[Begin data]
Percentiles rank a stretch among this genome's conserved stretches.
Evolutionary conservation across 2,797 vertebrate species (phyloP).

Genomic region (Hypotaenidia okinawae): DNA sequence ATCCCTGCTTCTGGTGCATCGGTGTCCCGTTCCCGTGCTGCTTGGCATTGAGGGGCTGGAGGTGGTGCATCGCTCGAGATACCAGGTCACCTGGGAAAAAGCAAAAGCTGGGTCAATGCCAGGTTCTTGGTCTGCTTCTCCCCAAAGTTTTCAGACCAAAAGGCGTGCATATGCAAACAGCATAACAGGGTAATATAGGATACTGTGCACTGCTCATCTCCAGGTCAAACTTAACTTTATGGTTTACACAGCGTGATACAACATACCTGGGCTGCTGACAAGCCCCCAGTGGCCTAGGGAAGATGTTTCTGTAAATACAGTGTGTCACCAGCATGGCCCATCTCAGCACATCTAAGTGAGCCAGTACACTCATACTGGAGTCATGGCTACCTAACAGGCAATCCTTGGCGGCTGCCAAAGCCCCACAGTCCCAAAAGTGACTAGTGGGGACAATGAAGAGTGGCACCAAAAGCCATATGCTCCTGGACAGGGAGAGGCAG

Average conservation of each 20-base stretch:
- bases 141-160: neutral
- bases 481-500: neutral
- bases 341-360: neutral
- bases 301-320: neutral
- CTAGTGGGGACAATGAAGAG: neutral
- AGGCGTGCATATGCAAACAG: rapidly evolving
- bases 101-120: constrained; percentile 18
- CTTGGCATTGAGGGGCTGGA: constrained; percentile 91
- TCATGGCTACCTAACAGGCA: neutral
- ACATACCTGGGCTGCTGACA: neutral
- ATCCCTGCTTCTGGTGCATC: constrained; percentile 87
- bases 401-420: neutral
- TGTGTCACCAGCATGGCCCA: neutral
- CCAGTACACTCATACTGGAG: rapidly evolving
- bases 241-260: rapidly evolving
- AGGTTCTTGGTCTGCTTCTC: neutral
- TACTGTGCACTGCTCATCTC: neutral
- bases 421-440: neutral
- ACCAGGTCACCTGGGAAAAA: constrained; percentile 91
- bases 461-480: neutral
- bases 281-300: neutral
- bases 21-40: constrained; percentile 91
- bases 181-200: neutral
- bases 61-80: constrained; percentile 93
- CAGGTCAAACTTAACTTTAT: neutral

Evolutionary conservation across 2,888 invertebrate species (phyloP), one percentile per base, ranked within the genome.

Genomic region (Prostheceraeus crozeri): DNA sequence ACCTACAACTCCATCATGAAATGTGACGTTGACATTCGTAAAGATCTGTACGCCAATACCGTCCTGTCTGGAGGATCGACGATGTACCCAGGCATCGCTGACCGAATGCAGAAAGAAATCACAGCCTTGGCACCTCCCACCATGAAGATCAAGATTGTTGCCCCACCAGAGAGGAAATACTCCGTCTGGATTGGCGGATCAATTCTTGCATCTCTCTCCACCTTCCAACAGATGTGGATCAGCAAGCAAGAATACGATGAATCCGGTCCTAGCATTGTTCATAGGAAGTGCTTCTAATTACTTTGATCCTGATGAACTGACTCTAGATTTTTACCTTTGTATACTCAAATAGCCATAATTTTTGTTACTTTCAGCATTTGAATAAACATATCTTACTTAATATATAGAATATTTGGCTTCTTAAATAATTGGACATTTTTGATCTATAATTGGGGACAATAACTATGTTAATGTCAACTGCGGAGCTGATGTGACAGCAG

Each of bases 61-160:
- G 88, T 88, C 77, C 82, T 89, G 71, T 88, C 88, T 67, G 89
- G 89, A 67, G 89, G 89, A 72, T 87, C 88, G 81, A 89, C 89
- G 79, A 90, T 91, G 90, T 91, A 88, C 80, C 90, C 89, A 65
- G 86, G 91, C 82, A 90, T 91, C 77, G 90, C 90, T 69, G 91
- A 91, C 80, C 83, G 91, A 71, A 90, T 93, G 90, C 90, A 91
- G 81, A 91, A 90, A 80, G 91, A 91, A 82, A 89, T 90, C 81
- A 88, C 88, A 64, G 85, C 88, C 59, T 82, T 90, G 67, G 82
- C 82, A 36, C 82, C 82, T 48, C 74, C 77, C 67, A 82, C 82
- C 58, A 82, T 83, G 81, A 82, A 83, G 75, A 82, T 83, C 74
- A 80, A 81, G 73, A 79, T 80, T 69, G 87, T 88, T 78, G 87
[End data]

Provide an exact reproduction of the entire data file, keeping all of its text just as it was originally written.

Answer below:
Percentiles rank a stretch among this genome's conserved stretches.
Evolutionary conservation across 2,797 vertebrate species (phyloP).

Genomic region (Hypotaenidia okinawae): DNA sequence ATCCCTGCTTCTGGTGCATCGGTGTCCCGTTCCCGTGCTGCTTGGCATTGAGGGGCTGGAGGTGGTGCATCGCTCGAGATACCAGGTCACCTGGGAAAAAGCAAAAGCTGGGTCAATGCCAGGTTCTTGGTCTGCTTCTCCCCAAAGTTTTCAGACCAAAAGGCGTGCATATGCAAACAGCATAACAGGGTAATATAGGATACTGTGCACTGCTCATCTCCAGGTCAAACTTAACTTTATGGTTTACACAGCGTGATACAACATACCTGGGCTGCTGACAAGCCCCCAGTGGCCTAGGGAAGATGTTTCTGTAAATACAGTGTGTCACCAGCATGGCCCATCTCAGCACATCTAAGTGAGCCAGTACACTCATACTGGAGTCATGGCTACCTAACAGGCAATCCTTGGCGGCTGCCAAAGCCCCACAGTCCCAAAAGTGACTAGTGGGGACAATGAAGAGTGGCACCAAAAGCCATATGCTCCTGGACAGGGAGAGGCAG

Average conservation of each 20-base stretch:
- bases 141-160: neutral
- bases 481-500: neutral
- bases 341-360: neutral
- bases 301-320: neutral
- CTAGTGGGGACAATGAAGAG: neutral
- AGGCGTGCATATGCAAACAG: rapidly evolving
- bases 101-120: constrained; percentile 18
- CTTGGCATTGAGGGGCTGGA: constrained; percentile 91
- TCATGGCTACCTAACAGGCA: neutral
- ACATACCTGGGCTGCTGACA: neutral
- ATCCCTGCTTCTGGTGCATC: constrained; percentile 87
- bases 401-420: neutral
- TGTGTCACCAGCATGGCCCA: neutral
- CCAGTACACTCATACTGGAG: rapidly evolving
- bases 241-260: rapidly evolving
- AGGTTCTTGGTCTGCTTCTC: neutral
- TACTGTGCACTGCTCATCTC: neutral
- bases 421-440: neutral
- ACCAGGTCACCTGGGAAAAA: constrained; percentile 91
- bases 461-480: neutral
- bases 281-300: neutral
- bases 21-40: constrained; percentile 91
- bases 181-200: neutral
- bases 61-80: constrained; percentile 93
- CAGGTCAAACTTAACTTTAT: neutral

Evolutionary conservation across 2,888 invertebrate species (phyloP), one percentile per base, ranked within the genome.

Genomic region (Prostheceraeus crozeri): DNA sequence ACCTACAACTCCATCATGAAATGTGACGTTGACATTCGTAAAGATCTGTACGCCAATACCGTCCTGTCTGGAGGATCGACGATGTACCCAGGCATCGCTGACCGAATGCAGAAAGAAATCACAGCCTTGGCACCTCCCACCATGAAGATCAAGATTGTTGCCCCACCAGAGAGGAAATACTCCGTCTGGATTGGCGGATCAATTCTTGCATCTCTCTCCACCTTCCAACAGATGTGGATCAGCAAGCAAGAATACGATGAATCCGGTCCTAGCATTGTTCATAGGAAGTGCTTCTAATTACTTTGATCCTGATGAACTGACTCTAGATTTTTACCTTTGTATACTCAAATAGCCATAATTTTTGTTACTTTCAGCATTTGAATAAACATATCTTACTTAATATATAGAATATTTGGCTTCTTAAATAATTGGACATTTTTGATCTATAATTGGGGACAATAACTATGTTAATGTCAACTGCGGAGCTGATGTGACAGCAG

Each of bases 61-160:
- G 88, T 88, C 77, C 82, T 89, G 71, T 88, C 88, T 67, G 89
- G 89, A 67, G 89, G 89, A 72, T 87, C 88, G 81, A 89, C 89
- G 79, A 90, T 91, G 90, T 91, A 88, C 80, C 90, C 89, A 65
- G 86, G 91, C 82, A 90, T 91, C 77, G 90, C 90, T 69, G 91
- A 91, C 80, C 83, G 91, A 71, A 90, T 93, G 90, C 90, A 91
- G 81, A 91, A 90, A 80, G 91, A 91, A 82, A 89, T 90, C 81
- A 88, C 88, A 64, G 85, C 88, C 59, T 82, T 90, G 67, G 82
- C 82, A 36, C 82, C 82, T 48, C 74, C 77, C 67, A 82, C 82
- C 58, A 82, T 83, G 81, A 82, A 83, G 75, A 82, T 83, C 74
- A 80, A 81, G 73, A 79, T 80, T 69, G 87, T 88, T 78, G 87